'Unabomber' Ted Kaczynski Transferred to Prison Medical Center in North Carolina

Theodore "Ted" Kaczynski, also known as the "Unabomber" who is serving a life sentence for setting off 16 explosions over a 17-year period, was transferred to a North Carolina medical facility for prisoners.

U.S. Bureau of Prisons spokesperson Donald Murphy said Kaczynski, 79, was moved on December 14, to the bureau's Federal Medical Center Butner. Murphy did not specify why Kaczynski was transferred.

Kaczynski was dubbed "the Unabomber" by the FBI after he set off homemade bombs in locations across the country, mostly universities and airlines in the earlier years of his criminal acts.

He made and detonated these bombs between 1978 and 1995, killing three and injuring 23.

The manhunt for Kaczynski became the longest and most expensive in U.S. history. The FBI enlisted a task force of over 150 investigators and analysts to find him, according to the agency's website.

Investigators finally caught a break in the case when they published Kaczynski's 35,000-word essay describing the "ills of modern society" he had sent to the FBI and Kaczynski's brother David recognized the handwriting.

He was arrested in 1996 and has been serving a life sentence without possibility of parole at a federal Supermax prison in Colorado ever since.

According to the Bureau of Prisons, there are currently 771 prisoners being treated at FMC Butner. The medical facility provides services including oncology, surgery, neurodiagnostics and dialysis.

Unabomber, Ted Kaczynski, Montana
Ted Kaczynski, aka the "Unabomber," has been transferred to a federal prison medical facility in North Carolina after spending the past two decades in a federal Supermax prison in Colorado for a series of bombings. Above, Kaczynski and U.S. Marshals prepare to go down the steps at the federal courthouse to a waiting vehicle on June 21, 1996, in Helena, Montana. Elaine Thompson, File/AP Photo

According to the prison bureau, Butner has been home to notable offenders including John Hinckley Jr., who was evaluated there after shooting President Ronald Reagan and Bernard Madoff, the architect of a massive Ponzi scheme who died at the North Carolina facility earlier this year.

The homemade bombs that Kaczynski sent by mail—including an altitude-triggered explosion on an American Airlines flight—changed the way Americans sent packages and boarded airplanes.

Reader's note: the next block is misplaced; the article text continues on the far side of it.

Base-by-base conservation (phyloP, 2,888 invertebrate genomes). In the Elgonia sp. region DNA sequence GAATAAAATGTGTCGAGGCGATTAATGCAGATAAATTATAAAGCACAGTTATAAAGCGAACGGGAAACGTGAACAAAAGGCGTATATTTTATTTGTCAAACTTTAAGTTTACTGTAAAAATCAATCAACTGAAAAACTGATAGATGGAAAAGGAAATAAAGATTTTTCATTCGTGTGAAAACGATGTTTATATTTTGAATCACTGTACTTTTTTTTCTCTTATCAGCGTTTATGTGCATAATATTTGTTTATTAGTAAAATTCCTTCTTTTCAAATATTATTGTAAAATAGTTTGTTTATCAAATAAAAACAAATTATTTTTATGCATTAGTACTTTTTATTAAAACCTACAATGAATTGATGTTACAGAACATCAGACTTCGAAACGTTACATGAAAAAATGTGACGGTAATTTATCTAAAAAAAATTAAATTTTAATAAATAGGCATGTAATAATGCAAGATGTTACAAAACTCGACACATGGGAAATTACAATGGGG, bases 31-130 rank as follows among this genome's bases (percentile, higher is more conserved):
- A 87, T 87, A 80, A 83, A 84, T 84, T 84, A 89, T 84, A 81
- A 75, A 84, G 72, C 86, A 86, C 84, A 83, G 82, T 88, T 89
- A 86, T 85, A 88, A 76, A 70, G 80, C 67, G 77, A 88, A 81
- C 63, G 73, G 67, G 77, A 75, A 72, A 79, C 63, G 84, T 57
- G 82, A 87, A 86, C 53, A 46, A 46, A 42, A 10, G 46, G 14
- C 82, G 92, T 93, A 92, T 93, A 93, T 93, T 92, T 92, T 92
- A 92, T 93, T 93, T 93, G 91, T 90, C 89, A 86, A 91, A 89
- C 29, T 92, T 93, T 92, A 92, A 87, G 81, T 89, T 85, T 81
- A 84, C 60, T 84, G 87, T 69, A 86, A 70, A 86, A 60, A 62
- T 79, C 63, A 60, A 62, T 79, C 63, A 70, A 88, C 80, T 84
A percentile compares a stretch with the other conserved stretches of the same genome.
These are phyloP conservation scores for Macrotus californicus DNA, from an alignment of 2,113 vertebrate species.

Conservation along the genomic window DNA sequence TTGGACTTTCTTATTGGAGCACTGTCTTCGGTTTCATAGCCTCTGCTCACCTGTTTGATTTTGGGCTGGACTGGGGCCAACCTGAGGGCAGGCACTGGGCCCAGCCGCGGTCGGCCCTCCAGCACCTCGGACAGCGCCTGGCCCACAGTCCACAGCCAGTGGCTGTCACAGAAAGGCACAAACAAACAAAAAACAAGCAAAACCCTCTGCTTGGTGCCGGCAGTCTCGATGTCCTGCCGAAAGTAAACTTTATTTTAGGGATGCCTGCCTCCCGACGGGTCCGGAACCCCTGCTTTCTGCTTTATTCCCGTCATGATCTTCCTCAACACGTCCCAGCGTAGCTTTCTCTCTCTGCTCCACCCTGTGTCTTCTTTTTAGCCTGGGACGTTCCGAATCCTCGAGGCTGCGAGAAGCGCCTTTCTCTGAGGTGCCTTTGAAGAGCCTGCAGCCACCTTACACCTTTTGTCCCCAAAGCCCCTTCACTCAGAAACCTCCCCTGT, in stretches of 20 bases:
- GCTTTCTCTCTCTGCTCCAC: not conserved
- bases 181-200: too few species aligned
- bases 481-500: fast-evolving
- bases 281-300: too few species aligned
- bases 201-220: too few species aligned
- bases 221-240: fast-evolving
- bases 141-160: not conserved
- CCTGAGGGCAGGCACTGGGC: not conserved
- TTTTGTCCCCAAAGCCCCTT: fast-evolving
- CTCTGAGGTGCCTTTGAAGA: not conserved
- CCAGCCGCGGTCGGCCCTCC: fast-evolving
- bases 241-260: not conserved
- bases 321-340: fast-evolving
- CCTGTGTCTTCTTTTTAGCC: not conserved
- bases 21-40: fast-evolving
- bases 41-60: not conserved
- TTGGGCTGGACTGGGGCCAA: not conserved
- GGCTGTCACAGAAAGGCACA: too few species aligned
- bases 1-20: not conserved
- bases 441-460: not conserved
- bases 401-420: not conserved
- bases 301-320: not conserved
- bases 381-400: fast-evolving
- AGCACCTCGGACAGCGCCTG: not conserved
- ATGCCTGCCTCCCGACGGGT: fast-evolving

A 1995 threat to blow up a plane out of Los Angeles before the end of the July 4 weekend threw air travel and mail delivery into chaos. The Unabomber later claimed it was a "prank."

After his brother recognized his handwriting, authorities in April 1996 found Kaczynski outside Lincoln, Montana, in a 10-by-14-foot plywood and tarpaper cabin where he'd been living since the 1970s. It was filled with journals, a coded diary, explosive ingredients and two completed bombs.

Kaczynski hated the idea of being viewed as mentally ill and during his trial tried to fire his attorneys when they wanted to mount an insanity defense. He eventually pleaded guilty rather than let his attorneys proceed.

In his personal journals released at trial by the government at the request of the victims' families, Kaczynski described his motive as "simply personal revenge."

"I often had fantasies of killing the kind of people I hated - i.e., government officials, police, computer scientists, the rowdy type of college students who left their beer cans in the arboretum, etc., etc., etc.,″ he wrote.

Kaczynski killed computer rental store owner Hugh Scrutton, advertising executive Thomas Mosser and timber industry lobbyist Gilbert Murray. California geneticist Charles Epstein and Yale University computer expert David Gelernter were maimed by bombs two days apart in June 1993.

The Associated Press contributed to this report.

Ted Kaczynski, prison, Colorado
Ted Kaczynski was brought to a prisoner medical facility in North Carolina for unspecified reasons Dec. 14. Above, Kaczynski gestures as he speaks during an interview in a visiting room at the Federal ADX Supermax prison in Florence, Colorado, August 30, 1999. Photo by Stephen J. Dubner/Getty Images